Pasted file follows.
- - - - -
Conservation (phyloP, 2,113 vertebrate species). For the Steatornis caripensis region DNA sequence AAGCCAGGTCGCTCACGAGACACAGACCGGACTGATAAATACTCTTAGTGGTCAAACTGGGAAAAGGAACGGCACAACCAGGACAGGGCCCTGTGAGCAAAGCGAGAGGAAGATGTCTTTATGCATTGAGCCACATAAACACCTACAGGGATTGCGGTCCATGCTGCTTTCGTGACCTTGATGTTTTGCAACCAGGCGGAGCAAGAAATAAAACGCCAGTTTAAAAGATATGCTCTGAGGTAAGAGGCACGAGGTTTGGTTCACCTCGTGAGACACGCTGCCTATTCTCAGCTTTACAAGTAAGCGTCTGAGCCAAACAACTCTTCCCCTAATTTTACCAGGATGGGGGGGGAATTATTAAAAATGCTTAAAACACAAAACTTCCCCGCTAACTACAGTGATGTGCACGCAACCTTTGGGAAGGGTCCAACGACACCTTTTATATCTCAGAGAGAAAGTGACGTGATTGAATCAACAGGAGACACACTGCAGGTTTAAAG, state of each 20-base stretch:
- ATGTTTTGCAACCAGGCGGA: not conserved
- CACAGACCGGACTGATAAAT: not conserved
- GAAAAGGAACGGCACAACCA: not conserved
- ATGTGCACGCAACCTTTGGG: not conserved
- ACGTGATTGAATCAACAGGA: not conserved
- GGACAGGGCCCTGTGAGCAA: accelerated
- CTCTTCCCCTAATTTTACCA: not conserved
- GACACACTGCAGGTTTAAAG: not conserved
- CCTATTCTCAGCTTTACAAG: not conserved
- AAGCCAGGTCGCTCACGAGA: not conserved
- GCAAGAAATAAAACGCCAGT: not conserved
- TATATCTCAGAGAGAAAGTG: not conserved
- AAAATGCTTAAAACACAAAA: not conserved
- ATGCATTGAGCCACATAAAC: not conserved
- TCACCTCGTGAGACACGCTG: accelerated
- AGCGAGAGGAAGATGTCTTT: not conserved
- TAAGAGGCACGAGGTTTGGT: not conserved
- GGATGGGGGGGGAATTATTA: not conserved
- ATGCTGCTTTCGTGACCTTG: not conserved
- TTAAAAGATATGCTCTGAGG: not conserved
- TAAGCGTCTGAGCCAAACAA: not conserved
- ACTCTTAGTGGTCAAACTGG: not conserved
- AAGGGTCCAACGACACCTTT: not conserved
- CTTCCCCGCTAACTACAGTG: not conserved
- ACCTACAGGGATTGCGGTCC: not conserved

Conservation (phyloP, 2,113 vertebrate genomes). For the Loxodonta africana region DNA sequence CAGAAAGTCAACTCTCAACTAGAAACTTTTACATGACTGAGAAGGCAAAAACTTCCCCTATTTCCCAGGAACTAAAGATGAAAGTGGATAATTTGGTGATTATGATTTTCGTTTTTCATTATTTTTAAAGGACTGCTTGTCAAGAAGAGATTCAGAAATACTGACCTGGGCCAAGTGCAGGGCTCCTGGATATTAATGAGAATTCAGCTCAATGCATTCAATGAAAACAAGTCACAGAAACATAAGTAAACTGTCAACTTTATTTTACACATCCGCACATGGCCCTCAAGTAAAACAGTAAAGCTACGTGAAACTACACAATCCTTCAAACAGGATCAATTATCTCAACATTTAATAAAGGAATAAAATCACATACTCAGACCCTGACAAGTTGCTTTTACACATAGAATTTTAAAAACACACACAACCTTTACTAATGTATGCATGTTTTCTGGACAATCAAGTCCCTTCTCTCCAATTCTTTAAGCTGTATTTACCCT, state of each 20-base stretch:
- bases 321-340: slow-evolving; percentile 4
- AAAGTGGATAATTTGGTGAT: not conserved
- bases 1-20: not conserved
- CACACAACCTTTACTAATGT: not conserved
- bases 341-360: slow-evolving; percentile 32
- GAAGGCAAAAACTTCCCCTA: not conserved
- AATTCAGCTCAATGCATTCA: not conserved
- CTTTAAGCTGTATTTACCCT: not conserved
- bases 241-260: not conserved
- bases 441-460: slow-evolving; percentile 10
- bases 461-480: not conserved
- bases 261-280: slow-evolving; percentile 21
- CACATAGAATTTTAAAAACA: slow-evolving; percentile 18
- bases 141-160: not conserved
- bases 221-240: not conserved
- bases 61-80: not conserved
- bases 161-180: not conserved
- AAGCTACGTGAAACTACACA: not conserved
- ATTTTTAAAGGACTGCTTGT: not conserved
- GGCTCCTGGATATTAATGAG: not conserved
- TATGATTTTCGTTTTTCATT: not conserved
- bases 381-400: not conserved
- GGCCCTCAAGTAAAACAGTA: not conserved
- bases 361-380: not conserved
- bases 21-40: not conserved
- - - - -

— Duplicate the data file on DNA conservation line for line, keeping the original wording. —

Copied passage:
Conservation (phyloP, 2,113 vertebrate species). For the Steatornis caripensis region DNA sequence AAGCCAGGTCGCTCACGAGACACAGACCGGACTGATAAATACTCTTAGTGGTCAAACTGGGAAAAGGAACGGCACAACCAGGACAGGGCCCTGTGAGCAAAGCGAGAGGAAGATGTCTTTATGCATTGAGCCACATAAACACCTACAGGGATTGCGGTCCATGCTGCTTTCGTGACCTTGATGTTTTGCAACCAGGCGGAGCAAGAAATAAAACGCCAGTTTAAAAGATATGCTCTGAGGTAAGAGGCACGAGGTTTGGTTCACCTCGTGAGACACGCTGCCTATTCTCAGCTTTACAAGTAAGCGTCTGAGCCAAACAACTCTTCCCCTAATTTTACCAGGATGGGGGGGGAATTATTAAAAATGCTTAAAACACAAAACTTCCCCGCTAACTACAGTGATGTGCACGCAACCTTTGGGAAGGGTCCAACGACACCTTTTATATCTCAGAGAGAAAGTGACGTGATTGAATCAACAGGAGACACACTGCAGGTTTAAAG, state of each 20-base stretch:
- ATGTTTTGCAACCAGGCGGA: not conserved
- CACAGACCGGACTGATAAAT: not conserved
- GAAAAGGAACGGCACAACCA: not conserved
- ATGTGCACGCAACCTTTGGG: not conserved
- ACGTGATTGAATCAACAGGA: not conserved
- GGACAGGGCCCTGTGAGCAA: accelerated
- CTCTTCCCCTAATTTTACCA: not conserved
- GACACACTGCAGGTTTAAAG: not conserved
- CCTATTCTCAGCTTTACAAG: not conserved
- AAGCCAGGTCGCTCACGAGA: not conserved
- GCAAGAAATAAAACGCCAGT: not conserved
- TATATCTCAGAGAGAAAGTG: not conserved
- AAAATGCTTAAAACACAAAA: not conserved
- ATGCATTGAGCCACATAAAC: not conserved
- TCACCTCGTGAGACACGCTG: accelerated
- AGCGAGAGGAAGATGTCTTT: not conserved
- TAAGAGGCACGAGGTTTGGT: not conserved
- GGATGGGGGGGGAATTATTA: not conserved
- ATGCTGCTTTCGTGACCTTG: not conserved
- TTAAAAGATATGCTCTGAGG: not conserved
- TAAGCGTCTGAGCCAAACAA: not conserved
- ACTCTTAGTGGTCAAACTGG: not conserved
- AAGGGTCCAACGACACCTTT: not conserved
- CTTCCCCGCTAACTACAGTG: not conserved
- ACCTACAGGGATTGCGGTCC: not conserved

Conservation (phyloP, 2,113 vertebrate genomes). For the Loxodonta africana region DNA sequence CAGAAAGTCAACTCTCAACTAGAAACTTTTACATGACTGAGAAGGCAAAAACTTCCCCTATTTCCCAGGAACTAAAGATGAAAGTGGATAATTTGGTGATTATGATTTTCGTTTTTCATTATTTTTAAAGGACTGCTTGTCAAGAAGAGATTCAGAAATACTGACCTGGGCCAAGTGCAGGGCTCCTGGATATTAATGAGAATTCAGCTCAATGCATTCAATGAAAACAAGTCACAGAAACATAAGTAAACTGTCAACTTTATTTTACACATCCGCACATGGCCCTCAAGTAAAACAGTAAAGCTACGTGAAACTACACAATCCTTCAAACAGGATCAATTATCTCAACATTTAATAAAGGAATAAAATCACATACTCAGACCCTGACAAGTTGCTTTTACACATAGAATTTTAAAAACACACACAACCTTTACTAATGTATGCATGTTTTCTGGACAATCAAGTCCCTTCTCTCCAATTCTTTAAGCTGTATTTACCCT, state of each 20-base stretch:
- bases 321-340: slow-evolving; percentile 4
- AAAGTGGATAATTTGGTGAT: not conserved
- bases 1-20: not conserved
- CACACAACCTTTACTAATGT: not conserved
- bases 341-360: slow-evolving; percentile 32
- GAAGGCAAAAACTTCCCCTA: not conserved
- AATTCAGCTCAATGCATTCA: not conserved
- CTTTAAGCTGTATTTACCCT: not conserved
- bases 241-260: not conserved
- bases 441-460: slow-evolving; percentile 10
- bases 461-480: not conserved
- bases 261-280: slow-evolving; percentile 21
- CACATAGAATTTTAAAAACA: slow-evolving; percentile 18
- bases 141-160: not conserved
- bases 221-240: not conserved
- bases 61-80: not conserved
- bases 161-180: not conserved
- AAGCTACGTGAAACTACACA: not conserved
- ATTTTTAAAGGACTGCTTGT: not conserved
- GGCTCCTGGATATTAATGAG: not conserved
- TATGATTTTCGTTTTTCATT: not conserved
- bases 381-400: not conserved
- GGCCCTCAAGTAAAACAGTA: not conserved
- bases 361-380: not conserved
- bases 21-40: not conserved